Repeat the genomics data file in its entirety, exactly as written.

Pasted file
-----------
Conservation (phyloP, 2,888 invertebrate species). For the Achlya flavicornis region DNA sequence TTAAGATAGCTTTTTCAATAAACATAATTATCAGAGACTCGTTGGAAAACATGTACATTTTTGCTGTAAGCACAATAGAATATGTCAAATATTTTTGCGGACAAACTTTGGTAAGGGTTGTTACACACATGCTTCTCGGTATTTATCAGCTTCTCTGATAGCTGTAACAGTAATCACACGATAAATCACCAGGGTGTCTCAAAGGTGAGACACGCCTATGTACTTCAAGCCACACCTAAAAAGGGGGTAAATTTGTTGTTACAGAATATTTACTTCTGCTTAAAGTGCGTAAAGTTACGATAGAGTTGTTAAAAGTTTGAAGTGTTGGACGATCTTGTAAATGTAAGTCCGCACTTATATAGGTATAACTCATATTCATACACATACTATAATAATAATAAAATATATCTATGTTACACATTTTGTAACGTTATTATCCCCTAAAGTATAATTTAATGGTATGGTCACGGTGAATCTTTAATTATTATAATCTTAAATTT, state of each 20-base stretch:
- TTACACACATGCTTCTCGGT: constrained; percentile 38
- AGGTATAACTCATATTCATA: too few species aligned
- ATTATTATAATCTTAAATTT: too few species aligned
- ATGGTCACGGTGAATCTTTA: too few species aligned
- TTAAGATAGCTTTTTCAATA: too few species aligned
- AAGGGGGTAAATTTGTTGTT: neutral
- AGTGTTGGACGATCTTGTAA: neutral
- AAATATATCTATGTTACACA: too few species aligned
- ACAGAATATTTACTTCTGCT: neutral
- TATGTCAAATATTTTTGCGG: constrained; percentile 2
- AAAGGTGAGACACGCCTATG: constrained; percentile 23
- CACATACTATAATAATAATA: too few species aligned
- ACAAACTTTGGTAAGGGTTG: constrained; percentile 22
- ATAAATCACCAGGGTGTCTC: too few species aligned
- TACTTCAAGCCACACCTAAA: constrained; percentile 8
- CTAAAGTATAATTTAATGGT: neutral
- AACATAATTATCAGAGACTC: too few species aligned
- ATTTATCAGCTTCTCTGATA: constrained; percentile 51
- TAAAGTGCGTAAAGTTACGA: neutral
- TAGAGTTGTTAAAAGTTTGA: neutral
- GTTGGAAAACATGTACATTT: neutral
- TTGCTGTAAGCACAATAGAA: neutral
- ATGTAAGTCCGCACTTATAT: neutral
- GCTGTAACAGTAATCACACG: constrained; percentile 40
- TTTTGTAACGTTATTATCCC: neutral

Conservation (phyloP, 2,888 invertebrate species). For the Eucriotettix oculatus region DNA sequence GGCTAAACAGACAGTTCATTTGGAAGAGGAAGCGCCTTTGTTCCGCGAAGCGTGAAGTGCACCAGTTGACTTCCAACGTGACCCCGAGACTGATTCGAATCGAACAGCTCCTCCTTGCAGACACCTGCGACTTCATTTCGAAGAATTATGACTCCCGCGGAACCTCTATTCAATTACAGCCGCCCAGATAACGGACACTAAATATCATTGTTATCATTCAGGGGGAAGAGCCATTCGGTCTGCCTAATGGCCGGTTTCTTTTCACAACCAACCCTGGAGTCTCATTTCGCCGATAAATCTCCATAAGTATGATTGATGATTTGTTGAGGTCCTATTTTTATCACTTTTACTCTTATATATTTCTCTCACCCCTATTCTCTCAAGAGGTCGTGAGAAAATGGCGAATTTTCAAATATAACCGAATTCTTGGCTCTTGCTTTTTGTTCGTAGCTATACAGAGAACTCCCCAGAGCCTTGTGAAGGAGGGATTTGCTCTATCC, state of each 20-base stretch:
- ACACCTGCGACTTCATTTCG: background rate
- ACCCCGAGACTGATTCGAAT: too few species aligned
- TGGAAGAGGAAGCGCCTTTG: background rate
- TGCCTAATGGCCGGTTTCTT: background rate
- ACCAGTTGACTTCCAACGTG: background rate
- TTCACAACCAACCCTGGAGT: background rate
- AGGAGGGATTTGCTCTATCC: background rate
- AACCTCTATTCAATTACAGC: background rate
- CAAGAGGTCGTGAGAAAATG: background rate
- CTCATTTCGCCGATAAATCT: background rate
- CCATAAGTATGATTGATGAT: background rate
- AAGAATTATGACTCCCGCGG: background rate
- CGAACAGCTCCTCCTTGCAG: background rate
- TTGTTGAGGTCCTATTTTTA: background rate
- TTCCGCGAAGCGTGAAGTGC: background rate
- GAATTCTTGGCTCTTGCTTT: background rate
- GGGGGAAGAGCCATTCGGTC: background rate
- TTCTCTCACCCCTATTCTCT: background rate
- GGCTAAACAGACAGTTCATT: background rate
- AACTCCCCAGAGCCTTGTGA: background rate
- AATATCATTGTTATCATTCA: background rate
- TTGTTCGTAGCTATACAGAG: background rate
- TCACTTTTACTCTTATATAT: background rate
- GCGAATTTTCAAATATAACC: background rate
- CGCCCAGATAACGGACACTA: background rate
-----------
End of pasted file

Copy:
Conservation (phyloP, 2,888 invertebrate species). For the Achlya flavicornis region DNA sequence TTAAGATAGCTTTTTCAATAAACATAATTATCAGAGACTCGTTGGAAAACATGTACATTTTTGCTGTAAGCACAATAGAATATGTCAAATATTTTTGCGGACAAACTTTGGTAAGGGTTGTTACACACATGCTTCTCGGTATTTATCAGCTTCTCTGATAGCTGTAACAGTAATCACACGATAAATCACCAGGGTGTCTCAAAGGTGAGACACGCCTATGTACTTCAAGCCACACCTAAAAAGGGGGTAAATTTGTTGTTACAGAATATTTACTTCTGCTTAAAGTGCGTAAAGTTACGATAGAGTTGTTAAAAGTTTGAAGTGTTGGACGATCTTGTAAATGTAAGTCCGCACTTATATAGGTATAACTCATATTCATACACATACTATAATAATAATAAAATATATCTATGTTACACATTTTGTAACGTTATTATCCCCTAAAGTATAATTTAATGGTATGGTCACGGTGAATCTTTAATTATTATAATCTTAAATTT, state of each 20-base stretch:
- TTACACACATGCTTCTCGGT: constrained; percentile 38
- AGGTATAACTCATATTCATA: too few species aligned
- ATTATTATAATCTTAAATTT: too few species aligned
- ATGGTCACGGTGAATCTTTA: too few species aligned
- TTAAGATAGCTTTTTCAATA: too few species aligned
- AAGGGGGTAAATTTGTTGTT: neutral
- AGTGTTGGACGATCTTGTAA: neutral
- AAATATATCTATGTTACACA: too few species aligned
- ACAGAATATTTACTTCTGCT: neutral
- TATGTCAAATATTTTTGCGG: constrained; percentile 2
- AAAGGTGAGACACGCCTATG: constrained; percentile 23
- CACATACTATAATAATAATA: too few species aligned
- ACAAACTTTGGTAAGGGTTG: constrained; percentile 22
- ATAAATCACCAGGGTGTCTC: too few species aligned
- TACTTCAAGCCACACCTAAA: constrained; percentile 8
- CTAAAGTATAATTTAATGGT: neutral
- AACATAATTATCAGAGACTC: too few species aligned
- ATTTATCAGCTTCTCTGATA: constrained; percentile 51
- TAAAGTGCGTAAAGTTACGA: neutral
- TAGAGTTGTTAAAAGTTTGA: neutral
- GTTGGAAAACATGTACATTT: neutral
- TTGCTGTAAGCACAATAGAA: neutral
- ATGTAAGTCCGCACTTATAT: neutral
- GCTGTAACAGTAATCACACG: constrained; percentile 40
- TTTTGTAACGTTATTATCCC: neutral

Conservation (phyloP, 2,888 invertebrate species). For the Eucriotettix oculatus region DNA sequence GGCTAAACAGACAGTTCATTTGGAAGAGGAAGCGCCTTTGTTCCGCGAAGCGTGAAGTGCACCAGTTGACTTCCAACGTGACCCCGAGACTGATTCGAATCGAACAGCTCCTCCTTGCAGACACCTGCGACTTCATTTCGAAGAATTATGACTCCCGCGGAACCTCTATTCAATTACAGCCGCCCAGATAACGGACACTAAATATCATTGTTATCATTCAGGGGGAAGAGCCATTCGGTCTGCCTAATGGCCGGTTTCTTTTCACAACCAACCCTGGAGTCTCATTTCGCCGATAAATCTCCATAAGTATGATTGATGATTTGTTGAGGTCCTATTTTTATCACTTTTACTCTTATATATTTCTCTCACCCCTATTCTCTCAAGAGGTCGTGAGAAAATGGCGAATTTTCAAATATAACCGAATTCTTGGCTCTTGCTTTTTGTTCGTAGCTATACAGAGAACTCCCCAGAGCCTTGTGAAGGAGGGATTTGCTCTATCC, state of each 20-base stretch:
- ACACCTGCGACTTCATTTCG: background rate
- ACCCCGAGACTGATTCGAAT: too few species aligned
- TGGAAGAGGAAGCGCCTTTG: background rate
- TGCCTAATGGCCGGTTTCTT: background rate
- ACCAGTTGACTTCCAACGTG: background rate
- TTCACAACCAACCCTGGAGT: background rate
- AGGAGGGATTTGCTCTATCC: background rate
- AACCTCTATTCAATTACAGC: background rate
- CAAGAGGTCGTGAGAAAATG: background rate
- CTCATTTCGCCGATAAATCT: background rate
- CCATAAGTATGATTGATGAT: background rate
- AAGAATTATGACTCCCGCGG: background rate
- CGAACAGCTCCTCCTTGCAG: background rate
- TTGTTGAGGTCCTATTTTTA: background rate
- TTCCGCGAAGCGTGAAGTGC: background rate
- GAATTCTTGGCTCTTGCTTT: background rate
- GGGGGAAGAGCCATTCGGTC: background rate
- TTCTCTCACCCCTATTCTCT: background rate
- GGCTAAACAGACAGTTCATT: background rate
- AACTCCCCAGAGCCTTGTGA: background rate
- AATATCATTGTTATCATTCA: background rate
- TTGTTCGTAGCTATACAGAG: background rate
- TCACTTTTACTCTTATATAT: background rate
- GCGAATTTTCAAATATAACC: background rate
- CGCCCAGATAACGGACACTA: background rate